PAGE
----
A dropout from the prestigious Tokyo University of the Arts, Suzuki has created many evocative picture books for children of all ages. His heart-warming stories, often co-written with his wife, Takeshita Fumiko, draw on their experiences from child-rearing. A bird lover and researcher, he has also penned children’s books about birds, like Fushigi na tori no su (The Mysteries of Birds’ Nests).

Whether centered on the animal or human worlds, Suzuki’s detailed and beautiful drawings meticulously represent everyday life and the sweet universal love between parent and child, such as in his popular book, Anata ga daisuki (You Belong to Me). Colors evoke feeling in Suzuki’s work and he begins a piece with a color image that shifts with the story; the book above, for example, changes its palette from pink to blue as the character grows. When he profiles quotidian Japan, as in his series on transportation vehicles, his colorful drawings encourage children to be excited by their surroundings, from the hum and bustle of a city train station to the quiet calm of a mountain road.

4. Mitsumasa Anno

Get to Know 5 Great Japanese Children’s Book Authors

From his first publication in the late 1960s to his representative work, Tabi no ehon (Anno’s Journey), Mitsumasa Anno’s (1926–2020) richly detailed work has captivated children’s imaginations. After serving in the Japanese military during World War Two, Anno obtained his teaching license and taught elementary school in Tokyo for 10 years before becoming an illustrator. Most of his children’s books were illustrated using pen and ink as well as distinctive light-colored watercolors.

His books are known for their exquisite peopled landscapes peppered with references to his knowledge of other fields, such as literature, science and mathematics. The Journey series in particular which depicts European and American historical towns, as well as Japanese ones, also are praised for increasing children’s cross-cultural awareness. Anno’s work as an artist extended beyond the realm of picture books; he has a museum dedicated to his work in Kyoto prefecture.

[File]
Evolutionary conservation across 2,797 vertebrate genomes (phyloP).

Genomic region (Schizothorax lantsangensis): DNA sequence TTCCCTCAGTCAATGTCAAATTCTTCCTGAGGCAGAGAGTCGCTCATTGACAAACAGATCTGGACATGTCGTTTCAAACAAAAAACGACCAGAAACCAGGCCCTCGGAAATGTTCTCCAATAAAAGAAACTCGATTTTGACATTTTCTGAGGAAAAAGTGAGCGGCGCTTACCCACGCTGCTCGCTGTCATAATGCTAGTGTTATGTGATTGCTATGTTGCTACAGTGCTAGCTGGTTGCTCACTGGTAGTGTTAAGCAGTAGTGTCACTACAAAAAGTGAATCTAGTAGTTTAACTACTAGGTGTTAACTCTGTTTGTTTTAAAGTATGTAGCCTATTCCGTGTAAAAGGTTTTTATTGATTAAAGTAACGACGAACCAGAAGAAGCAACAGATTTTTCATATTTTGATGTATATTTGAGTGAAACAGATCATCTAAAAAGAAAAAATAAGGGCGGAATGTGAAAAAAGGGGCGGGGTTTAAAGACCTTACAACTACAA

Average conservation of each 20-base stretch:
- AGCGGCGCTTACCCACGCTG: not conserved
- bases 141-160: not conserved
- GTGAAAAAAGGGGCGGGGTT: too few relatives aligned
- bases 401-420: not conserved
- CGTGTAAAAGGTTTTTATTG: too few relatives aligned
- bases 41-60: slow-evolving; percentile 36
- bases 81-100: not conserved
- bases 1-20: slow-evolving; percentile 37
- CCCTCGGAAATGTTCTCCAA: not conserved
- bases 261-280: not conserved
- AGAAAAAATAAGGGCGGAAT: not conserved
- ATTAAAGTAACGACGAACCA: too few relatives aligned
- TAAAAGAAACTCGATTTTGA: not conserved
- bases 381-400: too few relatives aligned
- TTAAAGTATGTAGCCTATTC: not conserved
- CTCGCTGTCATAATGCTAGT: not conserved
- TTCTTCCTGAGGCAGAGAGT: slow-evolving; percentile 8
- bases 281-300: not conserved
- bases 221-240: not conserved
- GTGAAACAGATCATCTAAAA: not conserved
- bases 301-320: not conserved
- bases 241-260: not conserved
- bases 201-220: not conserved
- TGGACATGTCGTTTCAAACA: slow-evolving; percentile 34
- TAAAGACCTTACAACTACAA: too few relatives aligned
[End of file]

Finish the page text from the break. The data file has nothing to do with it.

5. Sachiko Kiyono

Get to Know 5 Great Japanese Children’s Book Authors

Sachiko Kiyono (1947–2008) is the author of the wildly popular series, Nontan. Nontan, an extremely mischievous white cat, plays and jokes with his animal friends in the engaging short books aimed at babies, toddlers and preschoolers. Kiyono’s drawings, which render the main character in wavy lines drawn by a thick marker, are very distinctive and speak to children. Indeed, many kids themselves must be eager to copy her style, following a drawing guide in the books, as my eldest daughter did. Pre-publication, Nontan was originally drawn as a fox, but after receiving editor feedback, he was changed to a cat to be more child-friendly.

Since 1976, when the first Nontan volume was published, Kiyono received backlash for her beloved character, who has been criticized as selfish and ill-mannered. However, she always defended her artistic choices, explaining that she wanted to direct her talent toward creating a book that would be fun for the kids themselves and different from other children’s lit with a moralistic tone.

So, if you’re looking for a Christmas gift, birthday gift or just adding to your collection for bedtime snuggles, you now know what to look out for!